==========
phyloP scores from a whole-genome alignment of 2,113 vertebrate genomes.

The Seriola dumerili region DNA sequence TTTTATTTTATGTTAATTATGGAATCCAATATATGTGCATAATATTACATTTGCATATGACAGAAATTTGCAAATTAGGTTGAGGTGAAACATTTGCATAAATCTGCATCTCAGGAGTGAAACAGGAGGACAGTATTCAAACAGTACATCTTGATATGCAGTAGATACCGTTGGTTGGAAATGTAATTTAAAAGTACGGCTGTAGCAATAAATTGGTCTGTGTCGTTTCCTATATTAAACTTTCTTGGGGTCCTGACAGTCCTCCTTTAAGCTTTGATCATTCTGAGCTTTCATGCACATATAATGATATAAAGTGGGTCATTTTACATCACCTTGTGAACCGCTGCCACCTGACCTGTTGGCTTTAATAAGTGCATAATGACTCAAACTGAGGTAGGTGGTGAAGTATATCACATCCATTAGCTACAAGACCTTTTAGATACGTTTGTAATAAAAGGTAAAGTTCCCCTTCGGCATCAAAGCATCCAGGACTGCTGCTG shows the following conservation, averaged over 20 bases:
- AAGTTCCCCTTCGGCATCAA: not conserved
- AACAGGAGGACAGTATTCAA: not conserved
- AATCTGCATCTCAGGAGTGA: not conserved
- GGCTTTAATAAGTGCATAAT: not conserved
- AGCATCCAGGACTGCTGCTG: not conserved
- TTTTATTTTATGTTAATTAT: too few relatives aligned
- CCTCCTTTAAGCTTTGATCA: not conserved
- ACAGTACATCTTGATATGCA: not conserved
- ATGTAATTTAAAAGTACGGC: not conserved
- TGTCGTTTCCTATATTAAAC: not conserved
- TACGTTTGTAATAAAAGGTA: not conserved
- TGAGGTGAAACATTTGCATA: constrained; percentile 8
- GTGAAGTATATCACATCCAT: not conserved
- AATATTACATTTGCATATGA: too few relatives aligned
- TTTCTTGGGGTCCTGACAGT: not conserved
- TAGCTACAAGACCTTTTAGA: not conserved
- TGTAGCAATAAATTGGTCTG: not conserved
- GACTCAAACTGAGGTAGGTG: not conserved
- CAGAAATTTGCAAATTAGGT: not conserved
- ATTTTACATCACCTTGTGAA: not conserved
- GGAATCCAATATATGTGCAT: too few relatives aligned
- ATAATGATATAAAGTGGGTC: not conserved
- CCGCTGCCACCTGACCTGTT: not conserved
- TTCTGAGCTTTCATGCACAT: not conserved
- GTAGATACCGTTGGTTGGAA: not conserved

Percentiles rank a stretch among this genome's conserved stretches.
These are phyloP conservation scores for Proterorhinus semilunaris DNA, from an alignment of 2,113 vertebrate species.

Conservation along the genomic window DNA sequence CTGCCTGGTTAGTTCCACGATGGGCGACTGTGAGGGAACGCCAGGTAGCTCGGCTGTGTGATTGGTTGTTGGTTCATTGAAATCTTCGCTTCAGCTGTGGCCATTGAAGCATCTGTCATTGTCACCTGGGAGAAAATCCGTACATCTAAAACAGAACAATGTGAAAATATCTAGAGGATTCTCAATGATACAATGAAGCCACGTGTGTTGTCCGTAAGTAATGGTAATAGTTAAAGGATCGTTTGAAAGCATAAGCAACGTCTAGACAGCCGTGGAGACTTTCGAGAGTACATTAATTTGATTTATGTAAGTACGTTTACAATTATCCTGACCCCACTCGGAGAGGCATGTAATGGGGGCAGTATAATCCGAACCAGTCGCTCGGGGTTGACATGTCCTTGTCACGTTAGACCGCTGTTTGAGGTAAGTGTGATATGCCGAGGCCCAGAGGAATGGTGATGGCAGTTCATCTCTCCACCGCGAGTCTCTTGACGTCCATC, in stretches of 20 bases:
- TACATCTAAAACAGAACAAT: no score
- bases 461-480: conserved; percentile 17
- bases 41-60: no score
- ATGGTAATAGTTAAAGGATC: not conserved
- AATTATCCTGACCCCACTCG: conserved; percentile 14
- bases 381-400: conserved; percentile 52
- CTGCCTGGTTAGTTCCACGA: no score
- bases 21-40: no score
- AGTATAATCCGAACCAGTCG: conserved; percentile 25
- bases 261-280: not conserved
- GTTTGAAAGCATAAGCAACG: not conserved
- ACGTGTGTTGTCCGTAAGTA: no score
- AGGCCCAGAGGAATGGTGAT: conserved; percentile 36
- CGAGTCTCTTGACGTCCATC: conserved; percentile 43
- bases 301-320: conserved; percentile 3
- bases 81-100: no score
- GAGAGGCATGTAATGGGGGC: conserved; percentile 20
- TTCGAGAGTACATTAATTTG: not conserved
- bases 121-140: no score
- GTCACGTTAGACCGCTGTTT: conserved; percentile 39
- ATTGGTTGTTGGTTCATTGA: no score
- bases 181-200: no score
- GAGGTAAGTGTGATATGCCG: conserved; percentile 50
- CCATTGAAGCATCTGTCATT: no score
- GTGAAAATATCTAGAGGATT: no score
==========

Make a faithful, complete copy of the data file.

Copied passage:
phyloP scores from a whole-genome alignment of 2,113 vertebrate genomes.

The Seriola dumerili region DNA sequence TTTTATTTTATGTTAATTATGGAATCCAATATATGTGCATAATATTACATTTGCATATGACAGAAATTTGCAAATTAGGTTGAGGTGAAACATTTGCATAAATCTGCATCTCAGGAGTGAAACAGGAGGACAGTATTCAAACAGTACATCTTGATATGCAGTAGATACCGTTGGTTGGAAATGTAATTTAAAAGTACGGCTGTAGCAATAAATTGGTCTGTGTCGTTTCCTATATTAAACTTTCTTGGGGTCCTGACAGTCCTCCTTTAAGCTTTGATCATTCTGAGCTTTCATGCACATATAATGATATAAAGTGGGTCATTTTACATCACCTTGTGAACCGCTGCCACCTGACCTGTTGGCTTTAATAAGTGCATAATGACTCAAACTGAGGTAGGTGGTGAAGTATATCACATCCATTAGCTACAAGACCTTTTAGATACGTTTGTAATAAAAGGTAAAGTTCCCCTTCGGCATCAAAGCATCCAGGACTGCTGCTG shows the following conservation, averaged over 20 bases:
- AAGTTCCCCTTCGGCATCAA: not conserved
- AACAGGAGGACAGTATTCAA: not conserved
- AATCTGCATCTCAGGAGTGA: not conserved
- GGCTTTAATAAGTGCATAAT: not conserved
- AGCATCCAGGACTGCTGCTG: not conserved
- TTTTATTTTATGTTAATTAT: too few relatives aligned
- CCTCCTTTAAGCTTTGATCA: not conserved
- ACAGTACATCTTGATATGCA: not conserved
- ATGTAATTTAAAAGTACGGC: not conserved
- TGTCGTTTCCTATATTAAAC: not conserved
- TACGTTTGTAATAAAAGGTA: not conserved
- TGAGGTGAAACATTTGCATA: constrained; percentile 8
- GTGAAGTATATCACATCCAT: not conserved
- AATATTACATTTGCATATGA: too few relatives aligned
- TTTCTTGGGGTCCTGACAGT: not conserved
- TAGCTACAAGACCTTTTAGA: not conserved
- TGTAGCAATAAATTGGTCTG: not conserved
- GACTCAAACTGAGGTAGGTG: not conserved
- CAGAAATTTGCAAATTAGGT: not conserved
- ATTTTACATCACCTTGTGAA: not conserved
- GGAATCCAATATATGTGCAT: too few relatives aligned
- ATAATGATATAAAGTGGGTC: not conserved
- CCGCTGCCACCTGACCTGTT: not conserved
- TTCTGAGCTTTCATGCACAT: not conserved
- GTAGATACCGTTGGTTGGAA: not conserved

Percentiles rank a stretch among this genome's conserved stretches.
These are phyloP conservation scores for Proterorhinus semilunaris DNA, from an alignment of 2,113 vertebrate species.

Conservation along the genomic window DNA sequence CTGCCTGGTTAGTTCCACGATGGGCGACTGTGAGGGAACGCCAGGTAGCTCGGCTGTGTGATTGGTTGTTGGTTCATTGAAATCTTCGCTTCAGCTGTGGCCATTGAAGCATCTGTCATTGTCACCTGGGAGAAAATCCGTACATCTAAAACAGAACAATGTGAAAATATCTAGAGGATTCTCAATGATACAATGAAGCCACGTGTGTTGTCCGTAAGTAATGGTAATAGTTAAAGGATCGTTTGAAAGCATAAGCAACGTCTAGACAGCCGTGGAGACTTTCGAGAGTACATTAATTTGATTTATGTAAGTACGTTTACAATTATCCTGACCCCACTCGGAGAGGCATGTAATGGGGGCAGTATAATCCGAACCAGTCGCTCGGGGTTGACATGTCCTTGTCACGTTAGACCGCTGTTTGAGGTAAGTGTGATATGCCGAGGCCCAGAGGAATGGTGATGGCAGTTCATCTCTCCACCGCGAGTCTCTTGACGTCCATC, in stretches of 20 bases:
- TACATCTAAAACAGAACAAT: no score
- bases 461-480: conserved; percentile 17
- bases 41-60: no score
- ATGGTAATAGTTAAAGGATC: not conserved
- AATTATCCTGACCCCACTCG: conserved; percentile 14
- bases 381-400: conserved; percentile 52
- CTGCCTGGTTAGTTCCACGA: no score
- bases 21-40: no score
- AGTATAATCCGAACCAGTCG: conserved; percentile 25
- bases 261-280: not conserved
- GTTTGAAAGCATAAGCAACG: not conserved
- ACGTGTGTTGTCCGTAAGTA: no score
- AGGCCCAGAGGAATGGTGAT: conserved; percentile 36
- CGAGTCTCTTGACGTCCATC: conserved; percentile 43
- bases 301-320: conserved; percentile 3
- bases 81-100: no score
- GAGAGGCATGTAATGGGGGC: conserved; percentile 20
- TTCGAGAGTACATTAATTTG: not conserved
- bases 121-140: no score
- GTCACGTTAGACCGCTGTTT: conserved; percentile 39
- ATTGGTTGTTGGTTCATTGA: no score
- bases 181-200: no score
- GAGGTAAGTGTGATATGCCG: conserved; percentile 50
- CCATTGAAGCATCTGTCATT: no score
- GTGAAAATATCTAGAGGATT: no score